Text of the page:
This summer, Abby Moskowitz, a senior biochemistry and global
health major at Arizona State University, investigated gene therapy
as a treatment option for Mitochondrial Disease research through
her Helios Scholars at TGen internship, and her work and
inspiration will continue long after the summer is over.
"Interning at the Center for Rare Childhood Disorders at TGen
has been one of the most rewarding and eye-opening experiences,"
Abby explained. "I learned the true meaning of personalized
medicine and the positive impact it has on a child and their
Working under the mentorship of Research Assistant Professor
Isabelle Schrauwen, Abby compared two unrelated families that both
have a mutation associated with Mitochondrial Disease to determine
if antisense oligotherapy would be an effective treatment plan.
Antisense oligotherapy targets a specific place in the genome known
to cause a disease, effectively turning the gene "off."
"Abby's summer project was part of a larger project aimed to
improve mitochondrial function in certain patients with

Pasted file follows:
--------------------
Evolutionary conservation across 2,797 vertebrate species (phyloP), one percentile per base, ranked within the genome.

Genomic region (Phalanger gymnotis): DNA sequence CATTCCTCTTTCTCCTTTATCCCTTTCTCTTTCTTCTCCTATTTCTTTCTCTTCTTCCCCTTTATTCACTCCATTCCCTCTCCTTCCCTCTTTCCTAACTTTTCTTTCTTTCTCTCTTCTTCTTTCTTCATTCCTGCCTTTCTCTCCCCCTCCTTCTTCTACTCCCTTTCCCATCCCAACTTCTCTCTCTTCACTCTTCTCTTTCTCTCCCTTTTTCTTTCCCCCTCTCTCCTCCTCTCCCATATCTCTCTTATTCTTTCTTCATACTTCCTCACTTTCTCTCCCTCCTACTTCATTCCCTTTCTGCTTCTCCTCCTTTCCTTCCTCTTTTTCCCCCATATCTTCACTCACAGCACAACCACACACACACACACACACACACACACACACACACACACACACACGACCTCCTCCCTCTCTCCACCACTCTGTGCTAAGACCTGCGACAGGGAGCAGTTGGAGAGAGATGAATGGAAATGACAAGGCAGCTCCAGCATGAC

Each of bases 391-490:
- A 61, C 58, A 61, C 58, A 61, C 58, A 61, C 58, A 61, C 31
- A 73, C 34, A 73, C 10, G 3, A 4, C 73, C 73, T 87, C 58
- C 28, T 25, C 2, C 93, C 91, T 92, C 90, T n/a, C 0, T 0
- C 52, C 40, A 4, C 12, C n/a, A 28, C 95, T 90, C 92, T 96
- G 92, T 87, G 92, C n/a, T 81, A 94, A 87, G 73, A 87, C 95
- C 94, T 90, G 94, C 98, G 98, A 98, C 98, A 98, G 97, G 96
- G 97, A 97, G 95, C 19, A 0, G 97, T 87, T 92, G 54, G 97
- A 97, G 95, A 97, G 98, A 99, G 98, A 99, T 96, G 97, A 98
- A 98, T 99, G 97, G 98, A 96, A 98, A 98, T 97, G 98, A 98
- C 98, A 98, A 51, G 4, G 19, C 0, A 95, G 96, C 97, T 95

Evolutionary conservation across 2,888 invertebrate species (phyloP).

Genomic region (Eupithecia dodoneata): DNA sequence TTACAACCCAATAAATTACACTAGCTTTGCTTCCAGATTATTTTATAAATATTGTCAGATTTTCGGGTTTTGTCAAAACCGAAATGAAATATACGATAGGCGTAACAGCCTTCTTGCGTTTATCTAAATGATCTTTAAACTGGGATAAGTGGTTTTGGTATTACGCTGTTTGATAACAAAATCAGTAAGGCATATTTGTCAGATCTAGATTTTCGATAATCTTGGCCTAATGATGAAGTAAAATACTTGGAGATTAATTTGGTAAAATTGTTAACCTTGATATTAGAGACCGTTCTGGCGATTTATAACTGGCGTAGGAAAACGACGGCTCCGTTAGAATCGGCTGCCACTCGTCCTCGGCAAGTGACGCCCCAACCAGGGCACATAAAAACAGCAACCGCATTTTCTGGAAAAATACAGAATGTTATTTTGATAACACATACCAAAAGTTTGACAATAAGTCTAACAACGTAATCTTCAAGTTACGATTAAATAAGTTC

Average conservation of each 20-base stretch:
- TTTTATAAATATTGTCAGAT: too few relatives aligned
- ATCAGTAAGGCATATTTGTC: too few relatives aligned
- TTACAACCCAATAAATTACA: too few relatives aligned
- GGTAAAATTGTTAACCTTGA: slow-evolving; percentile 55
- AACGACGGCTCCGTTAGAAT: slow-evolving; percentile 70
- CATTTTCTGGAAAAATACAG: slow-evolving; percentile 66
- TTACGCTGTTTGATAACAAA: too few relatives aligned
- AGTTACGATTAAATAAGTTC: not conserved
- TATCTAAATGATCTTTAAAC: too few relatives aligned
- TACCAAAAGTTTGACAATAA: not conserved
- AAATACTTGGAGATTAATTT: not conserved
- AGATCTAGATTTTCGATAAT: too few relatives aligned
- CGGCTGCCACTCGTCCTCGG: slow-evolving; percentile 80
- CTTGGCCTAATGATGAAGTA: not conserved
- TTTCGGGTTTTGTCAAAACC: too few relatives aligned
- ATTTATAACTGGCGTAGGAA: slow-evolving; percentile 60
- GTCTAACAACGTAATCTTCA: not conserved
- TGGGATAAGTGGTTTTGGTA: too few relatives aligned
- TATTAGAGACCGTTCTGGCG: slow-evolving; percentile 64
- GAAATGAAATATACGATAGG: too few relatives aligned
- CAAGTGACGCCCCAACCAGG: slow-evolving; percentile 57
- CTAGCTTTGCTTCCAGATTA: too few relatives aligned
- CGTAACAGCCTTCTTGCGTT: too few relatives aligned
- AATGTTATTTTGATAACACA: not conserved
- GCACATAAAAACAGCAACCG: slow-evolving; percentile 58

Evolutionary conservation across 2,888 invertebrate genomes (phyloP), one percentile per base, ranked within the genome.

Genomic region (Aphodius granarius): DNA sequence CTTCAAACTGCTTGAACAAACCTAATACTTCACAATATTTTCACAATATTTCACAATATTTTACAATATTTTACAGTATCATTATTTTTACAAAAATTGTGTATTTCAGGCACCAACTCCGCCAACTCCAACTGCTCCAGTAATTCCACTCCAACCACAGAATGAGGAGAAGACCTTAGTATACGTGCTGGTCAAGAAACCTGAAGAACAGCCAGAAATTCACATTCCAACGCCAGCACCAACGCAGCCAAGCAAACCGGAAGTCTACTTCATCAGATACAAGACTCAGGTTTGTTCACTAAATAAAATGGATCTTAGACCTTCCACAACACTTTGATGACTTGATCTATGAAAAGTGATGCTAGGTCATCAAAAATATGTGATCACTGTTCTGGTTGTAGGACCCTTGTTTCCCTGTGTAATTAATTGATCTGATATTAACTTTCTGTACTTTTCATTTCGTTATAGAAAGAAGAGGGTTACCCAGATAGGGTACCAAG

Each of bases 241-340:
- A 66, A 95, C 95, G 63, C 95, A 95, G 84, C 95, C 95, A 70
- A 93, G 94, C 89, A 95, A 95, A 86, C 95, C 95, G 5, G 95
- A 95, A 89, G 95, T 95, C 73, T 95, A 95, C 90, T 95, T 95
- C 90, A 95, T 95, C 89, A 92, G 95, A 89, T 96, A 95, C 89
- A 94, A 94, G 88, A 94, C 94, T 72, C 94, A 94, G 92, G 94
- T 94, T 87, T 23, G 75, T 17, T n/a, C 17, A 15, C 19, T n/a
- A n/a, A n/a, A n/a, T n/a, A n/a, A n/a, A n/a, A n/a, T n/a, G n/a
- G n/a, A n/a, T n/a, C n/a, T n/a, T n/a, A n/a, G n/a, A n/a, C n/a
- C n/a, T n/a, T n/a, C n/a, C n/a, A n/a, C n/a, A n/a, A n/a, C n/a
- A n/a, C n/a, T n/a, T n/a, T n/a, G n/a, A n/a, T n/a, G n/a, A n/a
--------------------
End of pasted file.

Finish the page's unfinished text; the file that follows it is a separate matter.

Mitochondrial Disease, caused by mutations in the MTFMT gene," Dr.
Schrauwen said. "I think our research could open up a path
towards treatment, and give hope for the future for many
Abby was one of seven Helios Scholars selected to be a speaker
at the Helios Scholars Symposium on July 24, and she was awarded
first place for her oral presentation. Abby will be continuing her
work on Mitochondrial Disease through the fall as a volunteer
"Abby was always
very enthusiastic and motivated in many ways, and I loved
working with her," Dr. Schrauwen said.
Selected from a pool of 600 applicants, 45 high school,
undergraduate and graduate students participated in the Helios
Scholars at TGen internship this summer. In its ninth year, the
Helios Scholars program has graduated close to 400 interns who have
had hands-on, full-time, patient-focused research experiences at